I did receive two Teaching Textbooks subscriptions for my children and have been compensated for this post. However, all opinions are my own!
When I first began homeschooling one of the things on my mind was how to homeschool multiple ages. I had three children with a fourth on the way, so I knew that at some point I would be teaching several different grade levels. I was actually very intentional in the curriculum I chose, and the way that I taught my kids so that I could make teaching multiple ages a little easier. I’m going to share with you five tips for homeschooling multiple ages that have served me well over the past five years.
How To Teach Multiple Grade Levels
Choose a Multi-Level Curriculum for Bible, History, and Science
My first tip for teaching multiple ages is to look for family style curriculum you can use across multiple ages and then teach those children together. Every morning, my children and I gather for morning time and we do our morning time studies, Bible lesson, and history or science lesson depending upon the day. I have used a variety of multi-level curriculum, including My Father’s World, The Good and thole Beautiful, and The Homeschool Garden for these subjects.
One of the best things you can do for your children is to foster independence. Even a kindergartner can begin working on handwriting sheets without a parent standing over him. Give your children activities to do on their own, and eventually when they are old enough to take the reins with some subjects they will be able to. I even give my preschoolers coloring pages and do-a-dot sheets for them to do while I’m working with other children.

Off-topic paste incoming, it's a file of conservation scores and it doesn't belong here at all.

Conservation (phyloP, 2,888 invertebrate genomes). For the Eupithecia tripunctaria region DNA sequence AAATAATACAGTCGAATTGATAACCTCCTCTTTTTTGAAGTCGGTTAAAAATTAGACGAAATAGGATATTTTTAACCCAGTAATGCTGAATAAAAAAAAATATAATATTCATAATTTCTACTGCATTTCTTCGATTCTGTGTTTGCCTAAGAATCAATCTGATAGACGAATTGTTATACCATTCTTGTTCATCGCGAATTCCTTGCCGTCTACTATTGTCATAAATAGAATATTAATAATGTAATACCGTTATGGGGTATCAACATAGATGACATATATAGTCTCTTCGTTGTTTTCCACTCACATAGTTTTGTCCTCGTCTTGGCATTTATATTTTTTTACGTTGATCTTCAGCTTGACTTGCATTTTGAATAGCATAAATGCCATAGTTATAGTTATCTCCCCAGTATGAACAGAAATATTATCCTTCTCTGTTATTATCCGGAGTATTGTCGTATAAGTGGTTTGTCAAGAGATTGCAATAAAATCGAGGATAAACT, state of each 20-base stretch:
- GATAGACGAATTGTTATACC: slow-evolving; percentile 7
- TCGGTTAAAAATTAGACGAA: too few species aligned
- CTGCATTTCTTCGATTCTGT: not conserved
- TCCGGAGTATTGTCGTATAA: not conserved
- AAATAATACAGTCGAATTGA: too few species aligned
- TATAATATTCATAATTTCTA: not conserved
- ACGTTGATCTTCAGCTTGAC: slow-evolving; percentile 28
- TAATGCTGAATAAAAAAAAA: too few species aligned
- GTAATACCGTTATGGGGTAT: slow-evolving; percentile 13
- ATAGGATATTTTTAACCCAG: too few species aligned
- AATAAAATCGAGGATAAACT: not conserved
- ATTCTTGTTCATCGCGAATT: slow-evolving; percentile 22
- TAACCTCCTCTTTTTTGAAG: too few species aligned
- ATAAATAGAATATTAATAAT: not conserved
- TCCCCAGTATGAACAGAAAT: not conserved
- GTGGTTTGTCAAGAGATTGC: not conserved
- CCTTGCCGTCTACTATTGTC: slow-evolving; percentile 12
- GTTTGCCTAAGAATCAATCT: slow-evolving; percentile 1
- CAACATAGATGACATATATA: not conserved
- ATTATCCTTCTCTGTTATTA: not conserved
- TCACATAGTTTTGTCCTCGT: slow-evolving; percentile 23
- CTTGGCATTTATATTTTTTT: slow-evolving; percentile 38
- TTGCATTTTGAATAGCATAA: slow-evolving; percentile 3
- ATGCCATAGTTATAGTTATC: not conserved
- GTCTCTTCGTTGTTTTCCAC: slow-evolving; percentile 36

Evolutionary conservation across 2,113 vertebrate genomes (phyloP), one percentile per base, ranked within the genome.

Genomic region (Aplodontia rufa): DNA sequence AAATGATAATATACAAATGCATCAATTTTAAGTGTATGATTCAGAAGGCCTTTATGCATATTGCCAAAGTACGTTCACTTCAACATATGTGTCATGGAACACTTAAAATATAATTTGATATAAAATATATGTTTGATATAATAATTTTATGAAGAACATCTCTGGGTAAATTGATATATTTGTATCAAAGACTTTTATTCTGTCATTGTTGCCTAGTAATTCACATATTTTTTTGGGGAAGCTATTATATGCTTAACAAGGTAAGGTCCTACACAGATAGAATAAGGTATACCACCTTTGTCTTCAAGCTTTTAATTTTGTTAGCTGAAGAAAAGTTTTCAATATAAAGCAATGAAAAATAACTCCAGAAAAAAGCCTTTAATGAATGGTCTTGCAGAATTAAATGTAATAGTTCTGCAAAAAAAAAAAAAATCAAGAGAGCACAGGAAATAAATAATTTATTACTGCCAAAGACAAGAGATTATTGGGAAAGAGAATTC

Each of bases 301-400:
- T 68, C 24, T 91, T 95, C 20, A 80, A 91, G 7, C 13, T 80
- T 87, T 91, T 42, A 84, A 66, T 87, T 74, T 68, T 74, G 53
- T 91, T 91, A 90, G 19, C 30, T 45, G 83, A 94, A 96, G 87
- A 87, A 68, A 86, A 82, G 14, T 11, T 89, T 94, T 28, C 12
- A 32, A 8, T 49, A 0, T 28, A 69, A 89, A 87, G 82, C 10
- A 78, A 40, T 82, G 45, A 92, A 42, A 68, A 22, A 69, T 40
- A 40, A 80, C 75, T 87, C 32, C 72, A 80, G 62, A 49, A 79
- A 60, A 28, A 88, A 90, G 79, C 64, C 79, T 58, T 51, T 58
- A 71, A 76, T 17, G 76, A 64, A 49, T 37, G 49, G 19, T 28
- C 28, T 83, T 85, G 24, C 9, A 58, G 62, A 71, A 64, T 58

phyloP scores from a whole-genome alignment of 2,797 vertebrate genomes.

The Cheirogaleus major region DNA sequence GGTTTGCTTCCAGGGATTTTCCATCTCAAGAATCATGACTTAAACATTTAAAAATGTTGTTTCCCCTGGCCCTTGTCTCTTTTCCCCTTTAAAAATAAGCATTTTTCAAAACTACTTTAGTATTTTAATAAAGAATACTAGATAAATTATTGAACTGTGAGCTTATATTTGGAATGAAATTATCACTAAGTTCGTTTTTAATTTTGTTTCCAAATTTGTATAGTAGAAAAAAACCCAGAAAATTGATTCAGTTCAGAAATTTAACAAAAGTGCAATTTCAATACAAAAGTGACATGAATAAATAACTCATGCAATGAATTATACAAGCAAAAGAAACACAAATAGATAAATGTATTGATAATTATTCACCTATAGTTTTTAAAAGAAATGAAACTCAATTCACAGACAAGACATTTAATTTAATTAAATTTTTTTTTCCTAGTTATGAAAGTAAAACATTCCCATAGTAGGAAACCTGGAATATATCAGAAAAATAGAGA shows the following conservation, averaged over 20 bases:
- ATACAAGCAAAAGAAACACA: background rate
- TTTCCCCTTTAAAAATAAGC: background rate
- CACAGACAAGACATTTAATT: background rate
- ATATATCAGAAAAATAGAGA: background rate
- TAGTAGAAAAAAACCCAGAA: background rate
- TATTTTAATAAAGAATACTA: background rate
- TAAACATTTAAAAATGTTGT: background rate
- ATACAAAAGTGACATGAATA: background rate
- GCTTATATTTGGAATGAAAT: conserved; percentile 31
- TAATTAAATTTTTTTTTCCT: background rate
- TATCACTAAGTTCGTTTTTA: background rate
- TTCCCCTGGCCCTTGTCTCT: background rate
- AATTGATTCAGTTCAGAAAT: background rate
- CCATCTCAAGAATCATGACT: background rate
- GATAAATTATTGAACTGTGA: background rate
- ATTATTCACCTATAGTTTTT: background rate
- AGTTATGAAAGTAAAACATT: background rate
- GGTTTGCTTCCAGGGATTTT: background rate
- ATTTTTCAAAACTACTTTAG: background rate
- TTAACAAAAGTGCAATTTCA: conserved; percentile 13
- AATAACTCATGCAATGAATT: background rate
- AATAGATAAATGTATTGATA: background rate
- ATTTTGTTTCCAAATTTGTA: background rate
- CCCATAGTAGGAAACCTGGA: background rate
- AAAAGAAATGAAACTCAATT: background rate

Let Others Do the Teaching
Guess what? As a homeschooler you don’t have to do ALL the teaching. I know that may seem strange, but you really don’t. One of my very favorite ways of outsourcing subjects is with Teaching Textbooks. I’m not a math person, have never been a math person, and will never be a math person. I can get fired up about language arts and literature, but math makes me want to poke my eyeballs out. Then, my kids and I both end up in tears trying to get through lessons.
I put my oldest child in Teaching Textbooks last year, and a load was lifted. I was no longer spending an hour plus trying to teach lessons, he was no longer crying, and he was actually feeling accomplished. I recently put my second child in Teaching Textbooks and it has been a wonderful transition.
One of the first things you will want to do before starting Teaching Textbooks is have your child take the placement test. The levels in TT do not necessarily line up with grade levels.
My daughter was so excited to start TT that she completed five lessons in one day. She said, “Mama, I love this math! I get to have a hippo buddy and she dances when I get the answers right!”
Want a free trial? No problem. The Free trial does not require a credit card and does work for the first 15 lessons with no time limit. You can try any level or all of the levels.
Rotate Independent Subjects
I love that I can do language arts lessons while another child is doing their math on the computer. I’m killing two birds with one stone. If my child needs help with math, I can take a moment to address their question and continue on with the lesson with my other child. After those lessons, my children can switch!
Implement Quiet Time
We have a quiet time every day around 1:00. It is during this time that my older children can read, as they are supposed to have 20 minutes of reading time per day. I also use this time to tend to the baby and get a little quiet time for myself. After teaching a houseful of children for a few hours, I certainly need that time!